Plates filled with tradition

City church serves sour-beef dinners

October 30, 2002|By Sherry Conway Appel | Sherry Conway Appel,SPECIAL TO THE SUN

The chopping, slicing and boiling have begun in the basement kitchen of the Sacred Heart of Jesus Roman Catholic Church, as volunteers prepare to serve more than 1,500 people a true Baltimore tradition Sunday and Monday - a sour-beef dinner.

Once served in homes and restaurants throughout the city, sour beef, or sauerbraten, is part of the German heritage that still survives in East Baltimore. But it is such a time-consuming dish to make, families that hanker for this comfort food go to the church dinners like Sacred Heart's in Highlandtown or the few restaurants that keep it on their menus.

"It's a fading Baltimore tradition, but we bring it back every Monday night," says Wendy Ammenheuser, manager of Cafe Hon in Hampden. Ammenheuser's mother made sour beef, and she says she wanted to preserve that heritage in her restaurant. The Cafe Hon version sells out almost every week.

Sour beef has an unusual flavor: The beef is tangy yet vaguely sweet. Cooked until fork-tender, it is served with soft potato dumplings covered in gravy. Fried oysters are optional. Sacred Heart's dinner includes coleslaw, German potato salad and bread and butter, all served family-style. Pieces of pumpkin and apple pie complete the meal, if anyone has any room left.

The Holy Family, the church's organization that puts on the event, also runs a white-elephant sale, games of chance and a Christmas crafts table at the dinner.

Bette Schaum is the director and producer of this show. She gathers the volunteers. She buys and seasons the meat - all 800 pounds of it. She makes five crates of slaw and seasons the potato salad. And, then at the dinners, she plays hostess, helping seat the patrons who wait their turn for a table. Yet in talking about the preparations, Schaum, who admits to coming to Baltimore as a young woman 55 years ago, seems to have the energy to do it all.

"It's a wonderful event. It's like homecoming," Schaum says. "People who lived here and moved away always come back."

But even she admits it's harder to entice new volunteers to prepare the dinner because many parishioners have moved to the suburbs and others are getting too old to work.

Donna Thomas, however, isn't one of them. She grew up across the street from the church, and although she moved to Kingsville with her family six years ago, she has maintained her connection to Sacred Heart and sour beef. She pitches in wherever she can - peeling, slicing, serving the large platters of food.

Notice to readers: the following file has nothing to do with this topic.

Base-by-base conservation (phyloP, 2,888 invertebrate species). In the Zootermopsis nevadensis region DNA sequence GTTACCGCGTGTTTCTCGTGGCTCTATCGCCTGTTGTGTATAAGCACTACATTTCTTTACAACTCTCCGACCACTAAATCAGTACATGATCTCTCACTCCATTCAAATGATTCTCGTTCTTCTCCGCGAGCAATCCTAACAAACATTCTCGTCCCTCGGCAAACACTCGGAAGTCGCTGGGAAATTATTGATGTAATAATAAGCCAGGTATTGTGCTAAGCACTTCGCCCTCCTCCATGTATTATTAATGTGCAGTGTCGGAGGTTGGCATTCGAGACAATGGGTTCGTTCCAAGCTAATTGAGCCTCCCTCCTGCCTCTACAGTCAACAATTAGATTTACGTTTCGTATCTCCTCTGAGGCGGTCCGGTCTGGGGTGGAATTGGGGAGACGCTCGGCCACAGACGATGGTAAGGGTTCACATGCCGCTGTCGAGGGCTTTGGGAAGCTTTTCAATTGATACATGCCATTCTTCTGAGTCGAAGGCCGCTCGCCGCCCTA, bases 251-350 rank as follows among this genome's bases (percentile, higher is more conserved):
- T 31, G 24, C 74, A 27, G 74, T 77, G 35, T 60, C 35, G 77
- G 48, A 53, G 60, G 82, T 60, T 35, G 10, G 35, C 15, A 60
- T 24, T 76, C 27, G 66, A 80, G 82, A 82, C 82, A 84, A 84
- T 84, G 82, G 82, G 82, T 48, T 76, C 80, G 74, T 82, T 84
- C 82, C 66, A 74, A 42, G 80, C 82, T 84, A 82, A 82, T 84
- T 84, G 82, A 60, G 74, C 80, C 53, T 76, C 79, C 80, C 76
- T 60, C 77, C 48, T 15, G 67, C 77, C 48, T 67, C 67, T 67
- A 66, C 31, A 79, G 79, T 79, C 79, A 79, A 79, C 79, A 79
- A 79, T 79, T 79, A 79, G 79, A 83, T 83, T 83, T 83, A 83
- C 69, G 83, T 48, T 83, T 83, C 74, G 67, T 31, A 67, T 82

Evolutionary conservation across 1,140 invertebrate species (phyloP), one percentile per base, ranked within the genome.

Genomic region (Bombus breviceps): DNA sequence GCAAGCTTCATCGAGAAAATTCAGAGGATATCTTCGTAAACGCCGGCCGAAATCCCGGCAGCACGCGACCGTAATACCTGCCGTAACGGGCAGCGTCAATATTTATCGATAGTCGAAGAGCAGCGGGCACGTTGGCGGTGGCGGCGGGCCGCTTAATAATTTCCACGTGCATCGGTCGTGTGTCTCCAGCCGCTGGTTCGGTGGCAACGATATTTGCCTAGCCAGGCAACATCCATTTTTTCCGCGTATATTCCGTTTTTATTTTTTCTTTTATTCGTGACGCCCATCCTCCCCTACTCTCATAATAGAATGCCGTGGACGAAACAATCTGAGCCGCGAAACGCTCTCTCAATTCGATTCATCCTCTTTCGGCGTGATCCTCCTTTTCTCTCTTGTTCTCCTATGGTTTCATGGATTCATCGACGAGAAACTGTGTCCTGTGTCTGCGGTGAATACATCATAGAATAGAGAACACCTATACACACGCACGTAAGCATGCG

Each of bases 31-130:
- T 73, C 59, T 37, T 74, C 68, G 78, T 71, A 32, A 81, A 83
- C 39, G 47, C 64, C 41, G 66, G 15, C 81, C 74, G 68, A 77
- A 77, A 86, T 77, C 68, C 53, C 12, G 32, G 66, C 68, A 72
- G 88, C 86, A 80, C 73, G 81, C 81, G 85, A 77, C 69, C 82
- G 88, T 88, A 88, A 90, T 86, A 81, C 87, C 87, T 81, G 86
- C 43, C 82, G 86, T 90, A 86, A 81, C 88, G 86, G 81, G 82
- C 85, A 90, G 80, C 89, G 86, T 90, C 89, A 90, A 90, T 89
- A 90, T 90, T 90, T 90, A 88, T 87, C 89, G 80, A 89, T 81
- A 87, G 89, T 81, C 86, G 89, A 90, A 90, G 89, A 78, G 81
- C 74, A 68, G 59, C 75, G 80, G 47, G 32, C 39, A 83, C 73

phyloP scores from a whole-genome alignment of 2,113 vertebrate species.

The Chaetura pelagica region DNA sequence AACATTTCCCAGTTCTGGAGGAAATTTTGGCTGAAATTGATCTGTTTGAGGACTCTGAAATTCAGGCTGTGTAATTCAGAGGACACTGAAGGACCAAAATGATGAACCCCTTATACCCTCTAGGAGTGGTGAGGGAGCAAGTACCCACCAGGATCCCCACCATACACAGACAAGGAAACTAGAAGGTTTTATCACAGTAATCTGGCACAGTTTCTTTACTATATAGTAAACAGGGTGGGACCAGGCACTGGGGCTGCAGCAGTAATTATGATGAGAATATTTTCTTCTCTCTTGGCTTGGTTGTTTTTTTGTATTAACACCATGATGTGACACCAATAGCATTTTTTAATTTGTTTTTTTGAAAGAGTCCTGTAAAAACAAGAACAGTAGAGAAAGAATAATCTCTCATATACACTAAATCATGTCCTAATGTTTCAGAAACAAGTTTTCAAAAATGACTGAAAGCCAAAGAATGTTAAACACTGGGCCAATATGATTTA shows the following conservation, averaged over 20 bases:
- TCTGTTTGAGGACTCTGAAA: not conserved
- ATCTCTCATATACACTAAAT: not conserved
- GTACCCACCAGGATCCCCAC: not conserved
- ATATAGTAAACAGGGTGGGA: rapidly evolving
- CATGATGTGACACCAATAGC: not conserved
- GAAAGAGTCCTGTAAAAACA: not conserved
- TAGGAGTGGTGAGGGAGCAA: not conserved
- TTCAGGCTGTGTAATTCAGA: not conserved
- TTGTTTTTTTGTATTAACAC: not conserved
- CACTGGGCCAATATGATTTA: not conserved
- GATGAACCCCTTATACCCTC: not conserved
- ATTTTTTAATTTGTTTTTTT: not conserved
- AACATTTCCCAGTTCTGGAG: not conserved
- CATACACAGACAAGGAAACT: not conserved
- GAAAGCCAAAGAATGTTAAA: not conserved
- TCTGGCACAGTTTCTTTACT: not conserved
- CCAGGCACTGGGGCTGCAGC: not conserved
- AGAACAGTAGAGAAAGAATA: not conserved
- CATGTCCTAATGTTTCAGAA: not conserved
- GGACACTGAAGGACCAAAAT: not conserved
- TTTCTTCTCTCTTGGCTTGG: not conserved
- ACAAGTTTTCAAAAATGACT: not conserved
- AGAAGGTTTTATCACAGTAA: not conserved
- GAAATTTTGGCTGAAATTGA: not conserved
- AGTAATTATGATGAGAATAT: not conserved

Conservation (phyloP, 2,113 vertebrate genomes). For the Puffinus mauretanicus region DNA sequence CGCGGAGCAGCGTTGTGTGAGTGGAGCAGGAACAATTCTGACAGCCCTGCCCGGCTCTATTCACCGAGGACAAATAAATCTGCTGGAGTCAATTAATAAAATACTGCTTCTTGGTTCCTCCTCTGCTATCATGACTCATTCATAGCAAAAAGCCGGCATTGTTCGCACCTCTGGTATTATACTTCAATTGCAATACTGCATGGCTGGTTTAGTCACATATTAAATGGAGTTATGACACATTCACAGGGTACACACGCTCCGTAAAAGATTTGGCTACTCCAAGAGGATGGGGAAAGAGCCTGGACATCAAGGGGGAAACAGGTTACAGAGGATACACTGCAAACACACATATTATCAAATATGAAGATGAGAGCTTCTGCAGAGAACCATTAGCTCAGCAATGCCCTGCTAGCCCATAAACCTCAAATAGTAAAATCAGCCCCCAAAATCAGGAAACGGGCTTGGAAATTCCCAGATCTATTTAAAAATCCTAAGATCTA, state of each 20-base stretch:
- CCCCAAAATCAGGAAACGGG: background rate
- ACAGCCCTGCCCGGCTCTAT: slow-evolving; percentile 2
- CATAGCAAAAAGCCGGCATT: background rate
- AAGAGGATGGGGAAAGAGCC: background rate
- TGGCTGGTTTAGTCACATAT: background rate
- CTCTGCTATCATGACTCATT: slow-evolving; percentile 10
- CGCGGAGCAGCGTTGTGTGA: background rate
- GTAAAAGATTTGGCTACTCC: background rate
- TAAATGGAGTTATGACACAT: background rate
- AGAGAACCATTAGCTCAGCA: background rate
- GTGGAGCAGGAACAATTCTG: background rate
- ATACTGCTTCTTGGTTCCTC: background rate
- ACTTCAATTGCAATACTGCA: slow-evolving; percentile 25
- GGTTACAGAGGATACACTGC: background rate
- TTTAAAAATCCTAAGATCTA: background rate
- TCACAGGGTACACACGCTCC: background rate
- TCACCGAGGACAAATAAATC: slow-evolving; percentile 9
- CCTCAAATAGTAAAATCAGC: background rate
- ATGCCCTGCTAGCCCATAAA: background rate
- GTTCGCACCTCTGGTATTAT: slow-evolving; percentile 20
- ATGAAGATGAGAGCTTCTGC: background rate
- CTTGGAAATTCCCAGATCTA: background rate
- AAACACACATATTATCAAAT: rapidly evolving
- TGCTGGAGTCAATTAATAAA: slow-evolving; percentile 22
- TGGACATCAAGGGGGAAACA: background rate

"My mother used to work at the dinners and now I do," Thomas says. "It feels like home. It's something about the parish that gets into your blood. And I enjoy working with the older people. Working in the kitchen, listening to their stories as we cut and chop. When I first started, they just told us what to do. Now they are telling us how they do things. Maybe they are realizing they have to pass things along."

Schaum has been using the same recipe for years - handed down to her from former Holy Family members. The ingredients include "flats of eye of round and rump roast" from George's National Beef and Provision Co. Inc. on Conkling Street, eight cases of vinegar, 100 pounds of onions, 40-pound sacks of pickling spices and, for the gravy, 50 pounds of gingersnaps. "I start marinating the beef on Monday and Tuesday," Schaum says, "and we begin cooking on Wednesday. We'll have all the burners going, but it takes at least two days to get it all cooked."

The potato dumplings are another matter. Some folks come just for them. Soft and light, they have just the right texture to carry the gravy, which is sweet and dense. The dough is made by another volunteer, Zennie Jachelski. Although a Baptist, she is linked by marriage to Sacred Heart and has been working the sour-beef dinners for 27 years.

"I've been making the dumpling dough for about eight years," Jachelski says. "There was a sweet lady who just couldn't do it anymore. I started out helping her and when she went into a nursing home, I was stuck with it. But I've always had fun. Sometimes we start at 6 a.m. and don't finish until 4 in the afternoon."

Once Jachelski finishes the dough, several more volunteers roll out the dumplings and then cook them in large pots of boiling water right before serving. The secret to the light dumplings, Jachelski says, is simple. A small piece of dried bread is inserted into the middle of each dumpling before it hits the pot. "That way the inside gets cooked at the same time as the outside."

"It's hard work," says Jachelski of the event. "It's fun, too, but, jeepers, it's hard work."

Sour Beef Days, 1 p.m. to 6 p.m. Nov. 3, 5 p.m. to 8 p.m. Nov. 4, the school hall at Sacred Heart of Jesus Roman Catholic Church, corner of Foster and Highland avenues, Baltimore. Adults, $12; children 12 and under, $3. Call 410-342-4336 for information.

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